The Covid-19 pandemic has dealt a strong blow to the regional and global banking sector. Although the fallout of the outbreak in the region was mitigated by the quick measures taken –
including government support – the impact was felt along the length and breadth of the regional banking ecosystem.

GCC banks’ share prices, which had trended upwards in 2019, witnessed an average decline of 18.9 per cent between December 31, 2019 and April 30, 2020, the KPMG report noted.

“The global banking sector has faced a number of challenges as a result of subdued economic activities due to the twin shocks of falling oil prices and the impact of the Covid- 19. In the GCC, the extent to which the banking sector will be impacted is likely to be country related; if you look at the two largest economies in the GCC, it is likely that theimpact in the UAE ismore compared to Saudi Arabia. One indicator that is followed is the NPL (non-performing loans) ratio. This ratio – for the 10 largest banks in both countries stood, at the end of Q1 2020, at 5.2 per cent for UAE compared to 1.9 per cent for Saudi Arabia,” saysAsad Ahmed, managing director and head of Financial Services ME, Alvarez & Marsal.

To offset the economic onslaught brought on by the pandemic the UAE Central Bank launched the Targeted Economic Support Scheme in March this year, which included Dhs50bn of zero-interest, collateralised loans for UAE-based banks and allowed for Dhs50bn funds to be freed up from banks’ capital buffers.

Earlier this year, the Saudi Arabian Monetary Authority also boosted liquidity in the market by injecting SAR50bn ($13.3bn) into the banking sector.

“The global nature of this crisis has provided an opportunity for transformative change in the sector as banks rethink all aspects of their business and operations not only to ensure their survival, but also to allow them to emerge from the crisis stronger and more resilient than before,” notesEscritt at Pinsent Masons Middle East.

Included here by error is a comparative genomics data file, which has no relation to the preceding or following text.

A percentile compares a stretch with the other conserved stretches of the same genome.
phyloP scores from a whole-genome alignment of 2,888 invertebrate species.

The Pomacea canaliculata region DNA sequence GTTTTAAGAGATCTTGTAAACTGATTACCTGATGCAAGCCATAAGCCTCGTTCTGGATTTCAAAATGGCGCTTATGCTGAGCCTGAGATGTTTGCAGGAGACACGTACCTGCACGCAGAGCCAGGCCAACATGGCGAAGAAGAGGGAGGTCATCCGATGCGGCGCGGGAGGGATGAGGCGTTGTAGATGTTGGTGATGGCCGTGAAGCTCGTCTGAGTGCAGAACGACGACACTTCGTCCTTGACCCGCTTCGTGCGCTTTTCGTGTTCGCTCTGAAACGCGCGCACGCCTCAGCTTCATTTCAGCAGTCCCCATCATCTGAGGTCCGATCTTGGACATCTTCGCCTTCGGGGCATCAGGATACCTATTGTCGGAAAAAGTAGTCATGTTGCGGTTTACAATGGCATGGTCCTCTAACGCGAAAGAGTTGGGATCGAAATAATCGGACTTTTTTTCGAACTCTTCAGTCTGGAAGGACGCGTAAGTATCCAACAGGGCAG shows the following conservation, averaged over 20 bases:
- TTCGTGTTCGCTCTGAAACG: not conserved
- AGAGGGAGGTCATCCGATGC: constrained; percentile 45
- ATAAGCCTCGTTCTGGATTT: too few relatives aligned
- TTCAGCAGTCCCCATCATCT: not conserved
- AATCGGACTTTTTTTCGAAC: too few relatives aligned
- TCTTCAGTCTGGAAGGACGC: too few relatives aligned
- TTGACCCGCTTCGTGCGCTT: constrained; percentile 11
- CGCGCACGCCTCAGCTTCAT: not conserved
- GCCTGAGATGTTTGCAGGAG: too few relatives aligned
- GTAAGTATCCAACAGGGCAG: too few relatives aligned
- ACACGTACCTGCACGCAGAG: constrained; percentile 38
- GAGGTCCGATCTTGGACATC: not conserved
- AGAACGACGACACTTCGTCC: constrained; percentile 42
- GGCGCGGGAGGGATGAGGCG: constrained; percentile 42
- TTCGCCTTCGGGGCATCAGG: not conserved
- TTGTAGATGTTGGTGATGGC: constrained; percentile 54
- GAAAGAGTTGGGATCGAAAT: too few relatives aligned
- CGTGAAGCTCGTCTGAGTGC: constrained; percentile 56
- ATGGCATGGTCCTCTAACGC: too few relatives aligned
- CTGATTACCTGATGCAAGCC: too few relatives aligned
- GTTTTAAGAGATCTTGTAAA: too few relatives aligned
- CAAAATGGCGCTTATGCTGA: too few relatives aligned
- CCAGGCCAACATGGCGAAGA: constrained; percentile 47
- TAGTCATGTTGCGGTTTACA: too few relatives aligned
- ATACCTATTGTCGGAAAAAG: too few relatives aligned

“From a retail perspective, the transition towards an online service model and cashless transactions can be expected to accelerate. Banks will also be looking to cut costs substantially
and this will require a comprehensive assessment of all bank operations as they respond to lasting social and economic changes accelerated by the pandemic. New working practices
will also cause many banks to reconsider the size of their real estate footprints, branch network and ATM distribution.”

Similarly, the Islamic finance industry is also expected to witness low-to-mid-single-digit growth in 2020-2021, after 11.4 per cent growth in 2019 supported by a strong sukuk market performance.

However, the Covid-19 pandemic offers an opportunity for more integrated and transformative growth within the sector, with a higher degree of standardisation and meaningful adoption of financial technology, S&P Global Ratings suggests.

Merging strengths
The virus outbreak and the crash in oil prices has also had implications for banks’ core operating models in the region, pertaining to employees, customers, and subsequently, their bottom lines. Many regional institutions have paused to reassess their long-term viability plans, further underpinning a recent consolidation trend that had been gaining ground.